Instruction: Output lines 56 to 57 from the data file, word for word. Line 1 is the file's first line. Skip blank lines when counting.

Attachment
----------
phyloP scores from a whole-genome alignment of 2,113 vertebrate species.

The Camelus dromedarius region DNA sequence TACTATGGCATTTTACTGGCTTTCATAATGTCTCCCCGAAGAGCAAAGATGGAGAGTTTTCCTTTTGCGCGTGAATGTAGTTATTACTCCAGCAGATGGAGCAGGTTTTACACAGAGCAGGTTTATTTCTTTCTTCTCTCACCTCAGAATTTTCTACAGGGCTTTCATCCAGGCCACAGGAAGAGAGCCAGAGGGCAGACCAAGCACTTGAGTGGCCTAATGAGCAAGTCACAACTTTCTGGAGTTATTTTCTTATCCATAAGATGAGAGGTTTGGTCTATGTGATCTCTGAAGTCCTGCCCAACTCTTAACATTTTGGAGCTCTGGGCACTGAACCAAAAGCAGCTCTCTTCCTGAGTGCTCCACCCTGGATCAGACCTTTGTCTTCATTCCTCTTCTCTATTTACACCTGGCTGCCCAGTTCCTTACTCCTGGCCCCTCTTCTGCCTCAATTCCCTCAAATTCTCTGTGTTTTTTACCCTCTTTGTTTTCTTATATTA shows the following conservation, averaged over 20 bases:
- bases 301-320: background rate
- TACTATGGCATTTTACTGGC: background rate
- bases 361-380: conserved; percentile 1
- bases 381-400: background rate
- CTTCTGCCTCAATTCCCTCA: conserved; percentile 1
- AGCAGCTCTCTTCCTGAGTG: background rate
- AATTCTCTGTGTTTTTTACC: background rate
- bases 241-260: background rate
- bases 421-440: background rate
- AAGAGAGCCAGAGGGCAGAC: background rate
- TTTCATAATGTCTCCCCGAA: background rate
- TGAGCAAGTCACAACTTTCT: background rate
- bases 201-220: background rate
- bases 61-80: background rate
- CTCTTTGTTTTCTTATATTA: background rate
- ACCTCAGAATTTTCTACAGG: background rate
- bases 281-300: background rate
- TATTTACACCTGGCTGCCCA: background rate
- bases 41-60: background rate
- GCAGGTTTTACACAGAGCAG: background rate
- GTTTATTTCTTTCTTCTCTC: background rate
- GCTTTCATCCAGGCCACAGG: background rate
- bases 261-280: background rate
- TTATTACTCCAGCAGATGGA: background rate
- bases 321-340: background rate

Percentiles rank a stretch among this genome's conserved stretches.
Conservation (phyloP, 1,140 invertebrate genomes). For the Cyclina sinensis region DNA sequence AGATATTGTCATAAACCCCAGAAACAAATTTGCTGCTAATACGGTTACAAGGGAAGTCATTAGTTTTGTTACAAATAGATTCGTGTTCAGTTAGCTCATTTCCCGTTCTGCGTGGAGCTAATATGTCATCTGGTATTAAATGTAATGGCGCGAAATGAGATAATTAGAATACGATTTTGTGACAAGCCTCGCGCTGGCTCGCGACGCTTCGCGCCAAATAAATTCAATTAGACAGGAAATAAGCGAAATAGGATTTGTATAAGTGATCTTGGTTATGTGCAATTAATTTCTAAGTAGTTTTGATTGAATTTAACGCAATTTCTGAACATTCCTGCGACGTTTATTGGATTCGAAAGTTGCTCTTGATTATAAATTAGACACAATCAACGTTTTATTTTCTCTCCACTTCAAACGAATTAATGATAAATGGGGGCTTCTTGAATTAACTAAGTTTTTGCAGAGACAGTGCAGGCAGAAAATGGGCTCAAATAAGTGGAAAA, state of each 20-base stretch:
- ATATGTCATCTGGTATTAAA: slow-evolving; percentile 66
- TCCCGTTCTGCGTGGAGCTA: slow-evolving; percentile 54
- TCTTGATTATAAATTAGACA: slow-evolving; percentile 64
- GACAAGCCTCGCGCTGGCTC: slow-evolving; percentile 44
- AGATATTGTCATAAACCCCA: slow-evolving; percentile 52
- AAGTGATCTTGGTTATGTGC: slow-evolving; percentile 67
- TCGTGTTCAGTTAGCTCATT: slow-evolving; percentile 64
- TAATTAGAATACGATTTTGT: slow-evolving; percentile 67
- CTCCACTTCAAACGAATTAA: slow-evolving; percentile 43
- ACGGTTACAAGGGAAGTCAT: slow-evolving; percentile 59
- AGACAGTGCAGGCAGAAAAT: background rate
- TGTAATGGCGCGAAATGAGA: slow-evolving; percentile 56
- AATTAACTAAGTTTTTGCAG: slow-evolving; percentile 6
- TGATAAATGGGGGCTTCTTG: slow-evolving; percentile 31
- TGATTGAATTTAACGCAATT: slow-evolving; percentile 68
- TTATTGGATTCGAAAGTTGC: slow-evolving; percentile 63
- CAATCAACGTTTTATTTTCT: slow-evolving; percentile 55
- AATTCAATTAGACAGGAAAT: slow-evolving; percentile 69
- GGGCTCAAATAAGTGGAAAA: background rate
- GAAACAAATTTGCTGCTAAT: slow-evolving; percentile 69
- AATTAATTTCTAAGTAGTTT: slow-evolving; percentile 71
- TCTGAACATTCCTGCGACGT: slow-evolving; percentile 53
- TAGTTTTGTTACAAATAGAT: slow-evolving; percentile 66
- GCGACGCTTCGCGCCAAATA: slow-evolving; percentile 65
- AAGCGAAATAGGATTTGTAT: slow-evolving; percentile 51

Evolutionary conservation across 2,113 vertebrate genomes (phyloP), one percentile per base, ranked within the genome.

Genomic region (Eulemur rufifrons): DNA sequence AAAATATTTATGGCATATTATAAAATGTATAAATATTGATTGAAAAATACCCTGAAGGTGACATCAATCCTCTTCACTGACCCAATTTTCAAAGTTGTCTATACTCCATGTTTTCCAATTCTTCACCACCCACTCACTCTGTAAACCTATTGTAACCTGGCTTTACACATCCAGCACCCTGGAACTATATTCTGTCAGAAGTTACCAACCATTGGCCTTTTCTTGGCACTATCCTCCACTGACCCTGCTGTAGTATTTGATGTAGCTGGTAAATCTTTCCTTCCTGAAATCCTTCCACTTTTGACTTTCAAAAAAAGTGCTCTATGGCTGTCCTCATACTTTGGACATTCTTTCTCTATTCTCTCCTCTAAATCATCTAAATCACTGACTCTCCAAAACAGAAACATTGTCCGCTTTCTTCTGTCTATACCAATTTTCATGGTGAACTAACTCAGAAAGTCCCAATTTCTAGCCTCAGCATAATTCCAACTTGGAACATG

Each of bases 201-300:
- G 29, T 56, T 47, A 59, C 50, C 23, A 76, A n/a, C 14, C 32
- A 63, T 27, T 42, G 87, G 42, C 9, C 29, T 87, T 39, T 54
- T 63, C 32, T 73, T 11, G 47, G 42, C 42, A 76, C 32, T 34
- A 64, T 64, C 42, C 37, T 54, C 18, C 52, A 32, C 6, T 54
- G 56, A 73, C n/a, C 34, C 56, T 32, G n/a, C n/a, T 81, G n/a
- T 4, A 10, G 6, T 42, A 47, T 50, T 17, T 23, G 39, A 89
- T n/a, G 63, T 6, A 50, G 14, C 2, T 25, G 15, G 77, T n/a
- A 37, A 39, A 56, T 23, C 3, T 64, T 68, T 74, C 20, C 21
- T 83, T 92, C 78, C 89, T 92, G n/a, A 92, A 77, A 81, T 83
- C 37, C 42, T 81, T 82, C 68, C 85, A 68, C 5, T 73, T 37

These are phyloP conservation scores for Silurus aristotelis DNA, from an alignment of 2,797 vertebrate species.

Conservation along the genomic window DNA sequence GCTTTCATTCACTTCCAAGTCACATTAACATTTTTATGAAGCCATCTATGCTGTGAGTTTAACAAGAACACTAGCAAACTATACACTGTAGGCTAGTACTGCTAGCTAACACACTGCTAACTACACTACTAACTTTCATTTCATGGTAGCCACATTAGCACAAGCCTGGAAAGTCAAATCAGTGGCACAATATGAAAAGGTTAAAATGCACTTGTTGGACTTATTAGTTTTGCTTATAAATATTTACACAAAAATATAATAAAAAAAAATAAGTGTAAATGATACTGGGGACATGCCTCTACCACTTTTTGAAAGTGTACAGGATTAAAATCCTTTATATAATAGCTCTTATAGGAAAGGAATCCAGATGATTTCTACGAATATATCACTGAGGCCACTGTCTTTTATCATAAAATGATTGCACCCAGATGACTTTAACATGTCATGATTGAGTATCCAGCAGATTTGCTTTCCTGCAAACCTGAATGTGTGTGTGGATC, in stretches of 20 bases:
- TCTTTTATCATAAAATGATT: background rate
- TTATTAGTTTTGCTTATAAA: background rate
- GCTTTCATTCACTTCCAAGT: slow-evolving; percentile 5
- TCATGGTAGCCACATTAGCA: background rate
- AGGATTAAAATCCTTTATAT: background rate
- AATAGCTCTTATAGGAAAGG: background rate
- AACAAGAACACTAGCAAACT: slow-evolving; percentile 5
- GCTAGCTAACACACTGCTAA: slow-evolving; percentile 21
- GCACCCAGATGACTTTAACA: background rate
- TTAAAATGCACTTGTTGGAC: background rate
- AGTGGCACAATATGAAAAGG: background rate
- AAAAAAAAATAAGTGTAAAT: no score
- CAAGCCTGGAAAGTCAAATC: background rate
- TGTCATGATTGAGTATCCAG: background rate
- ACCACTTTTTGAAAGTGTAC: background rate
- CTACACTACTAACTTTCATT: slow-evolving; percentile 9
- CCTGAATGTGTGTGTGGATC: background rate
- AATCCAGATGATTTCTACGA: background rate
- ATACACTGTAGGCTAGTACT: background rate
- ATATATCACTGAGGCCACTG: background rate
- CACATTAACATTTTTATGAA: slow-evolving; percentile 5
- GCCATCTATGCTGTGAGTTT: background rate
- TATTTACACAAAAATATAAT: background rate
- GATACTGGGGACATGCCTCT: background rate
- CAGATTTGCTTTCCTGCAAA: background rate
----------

Genomic region (Eulemur rufifrons): DNA sequence AAAATATTTATGGCATATTATAAAATGTATAAATATTGATTGAAAAATACCCTGAAGGTGACATCAATCCTCTTCACTGACCCAATTTTCAAAGTTGTCTATACTCCATGTTTTCCAATTCTTCACCACCCACTCACTCTGTAAACCTATTGTAACCTGGCTTTACACATCCAGCACCCTGGAACTATATTCTGTCAGAAGTTACCAACCATTGGCCTTTTCTTGGCACTATCCTCCACTGACCCTGCTGTAGTATTTGATGTAGCTGGTAAATCTTTCCTTCCTGAAATCCTTCCACTTTTGACTTTCAAAAAAAGTGCTCTATGGCTGTCCTCATACTTTGGACATTCTTTCTCTATTCTCTCCTCTAAATCATCTAAATCACTGACTCTCCAAAACAGAAACATTGTCCGCTTTCTTCTGTCTATACCAATTTTCATGGTGAACTAACTCAGAAAGTCCCAATTTCTAGCCTCAGCATAATTCCAACTTGGAACATG

Each of bases 201-300: